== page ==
DVD Review: Breathing

STUDIO: Kino Lorber | DIRECTOR: Karl Markovics | CAST: Thomas Schubert, Georg Friedrich, Gerhard Liebmann, Karin Lischka, Stefan Matousch
DVD RELEASE DATE: 1/22/2013 | PRICE: DVD $29.95
BONUSES: none
SPECS: NR | 93 min. | Foreign language drama | 2.35:1 widescreen | Dolby Digital 5.1 | German with English subtitles

RATINGS (out of 5 dishes): Movie  | Audio  | Video  | Overall

 

Austrian actor Karl Markovics (superb as the cellar-dwelling forger in 2007’s The Counterfeiters) marks his directorial debut with the 2011 drama Breathing, a deliberately paced, stylishly photographed character study of a young man in juvenile detention.

Breathing movie scene

Thomas Schubert submerges in Breathing

At 18, Roman Kogler (newcomer Thomas Schubert) has been under state care most of his life after being abandoned by his family. Incarcerated since 14, he is now eligible for parole. But his inability to hold a job and his hostility toward even his own lawyer (Georg Friedrich) make this unlikely. After going through the want ads with his feet (!), Roman applies for a job at the Vienna morgue, where he is confronted with a corpse bearing his last name. This prompts him to explore his past and come to terms with his crime.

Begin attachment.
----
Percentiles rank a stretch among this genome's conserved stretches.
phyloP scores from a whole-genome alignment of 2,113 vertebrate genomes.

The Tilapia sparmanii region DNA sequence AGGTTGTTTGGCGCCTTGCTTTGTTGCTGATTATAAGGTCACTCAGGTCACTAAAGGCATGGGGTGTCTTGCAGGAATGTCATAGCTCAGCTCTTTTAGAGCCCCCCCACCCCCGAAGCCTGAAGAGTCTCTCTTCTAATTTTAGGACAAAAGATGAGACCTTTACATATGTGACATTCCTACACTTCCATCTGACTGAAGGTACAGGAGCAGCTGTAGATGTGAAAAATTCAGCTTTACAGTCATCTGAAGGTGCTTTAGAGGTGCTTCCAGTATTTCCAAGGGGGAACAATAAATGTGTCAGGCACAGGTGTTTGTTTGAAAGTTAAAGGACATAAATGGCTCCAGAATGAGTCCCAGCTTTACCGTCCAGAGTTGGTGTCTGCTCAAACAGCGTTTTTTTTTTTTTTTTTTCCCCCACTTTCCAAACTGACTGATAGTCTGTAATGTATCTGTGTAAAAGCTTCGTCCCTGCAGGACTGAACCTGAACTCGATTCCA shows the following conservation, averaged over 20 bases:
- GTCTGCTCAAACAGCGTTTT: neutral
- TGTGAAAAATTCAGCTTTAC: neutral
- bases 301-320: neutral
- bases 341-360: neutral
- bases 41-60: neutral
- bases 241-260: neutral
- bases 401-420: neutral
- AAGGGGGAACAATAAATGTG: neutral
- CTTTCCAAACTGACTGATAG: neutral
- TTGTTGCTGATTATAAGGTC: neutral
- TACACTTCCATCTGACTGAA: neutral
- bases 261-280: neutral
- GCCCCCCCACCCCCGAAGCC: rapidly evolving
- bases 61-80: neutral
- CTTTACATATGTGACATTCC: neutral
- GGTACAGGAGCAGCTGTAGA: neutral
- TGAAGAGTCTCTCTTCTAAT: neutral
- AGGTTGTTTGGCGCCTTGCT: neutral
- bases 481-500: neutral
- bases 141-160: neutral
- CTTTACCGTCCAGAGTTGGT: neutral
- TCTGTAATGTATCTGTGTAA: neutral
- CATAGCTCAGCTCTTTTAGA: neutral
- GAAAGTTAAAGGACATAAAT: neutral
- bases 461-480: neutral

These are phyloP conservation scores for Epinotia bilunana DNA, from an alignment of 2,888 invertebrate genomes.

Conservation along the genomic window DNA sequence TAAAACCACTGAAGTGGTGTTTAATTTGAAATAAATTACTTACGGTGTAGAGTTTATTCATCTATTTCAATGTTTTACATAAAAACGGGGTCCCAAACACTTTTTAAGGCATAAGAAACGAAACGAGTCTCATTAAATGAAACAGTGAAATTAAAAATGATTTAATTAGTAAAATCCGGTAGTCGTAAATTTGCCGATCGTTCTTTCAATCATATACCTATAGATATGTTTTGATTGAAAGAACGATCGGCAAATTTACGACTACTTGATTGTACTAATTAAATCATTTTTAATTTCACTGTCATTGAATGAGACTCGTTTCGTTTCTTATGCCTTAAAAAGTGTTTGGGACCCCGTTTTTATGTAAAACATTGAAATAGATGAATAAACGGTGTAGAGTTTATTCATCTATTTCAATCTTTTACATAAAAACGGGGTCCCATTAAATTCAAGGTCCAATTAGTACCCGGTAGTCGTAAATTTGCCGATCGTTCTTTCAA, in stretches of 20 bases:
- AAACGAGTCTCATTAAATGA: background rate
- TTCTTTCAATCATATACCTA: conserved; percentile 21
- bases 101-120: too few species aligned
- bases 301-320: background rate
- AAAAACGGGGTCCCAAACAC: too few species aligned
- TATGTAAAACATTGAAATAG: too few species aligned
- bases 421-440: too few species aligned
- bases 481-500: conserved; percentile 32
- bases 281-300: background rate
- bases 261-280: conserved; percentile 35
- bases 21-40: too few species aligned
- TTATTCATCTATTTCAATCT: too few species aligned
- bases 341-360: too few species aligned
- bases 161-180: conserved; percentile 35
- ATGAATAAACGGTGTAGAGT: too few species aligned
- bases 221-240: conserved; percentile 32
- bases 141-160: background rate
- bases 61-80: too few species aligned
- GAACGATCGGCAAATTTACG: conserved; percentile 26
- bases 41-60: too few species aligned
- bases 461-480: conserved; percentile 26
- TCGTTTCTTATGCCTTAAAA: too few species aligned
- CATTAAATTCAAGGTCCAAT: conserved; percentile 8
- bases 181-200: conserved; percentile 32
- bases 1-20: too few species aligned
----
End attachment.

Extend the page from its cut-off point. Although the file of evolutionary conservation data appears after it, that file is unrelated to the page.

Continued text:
Markovics employs an objectivist cinematic style (reminiscent of Austria’s premiere filmmaer, The White Ribbon director Michael Haneke) as befits Roman’s depersonalized existence. Actions are viewed from a distance and the narrative moves forward by an accumulation of details: a single cup coffeemaker, a subway poster. Even the outcome of the climactic parole hearing is revealed from down a hallway and the emotional impact is greater for it.

Markovics’ experience as an actor helps him elicit subtle, rounded performances from his cast. Georg Friedrich is excellent as a lawyer juggling frustrations with his hostile client and domestic squabbles of his own, while Karin Lischka is terrifying in a ferocious coldsore-and-all portrayal of the mother who abandoned Roman. But the film rests on Schubert and he comes through with a poised, potentially starmaking turn. Whether withdrawing under a hood or going into panic attacks, he finds multiple layers of repressed anguish and coiled rage. And in one of the most moving moments, he encounters a teenage girl on the train and suddenly acts like…a teenage boy.

An offbeat and reward gem, Breathing demonstrates that a job at the morgue can be a life-affirming experience.

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About David

David Leopold is an actor, writer and videographer who would take a Sherpa ride up a Tibetan mountain to see an Edwige Feuillère movie.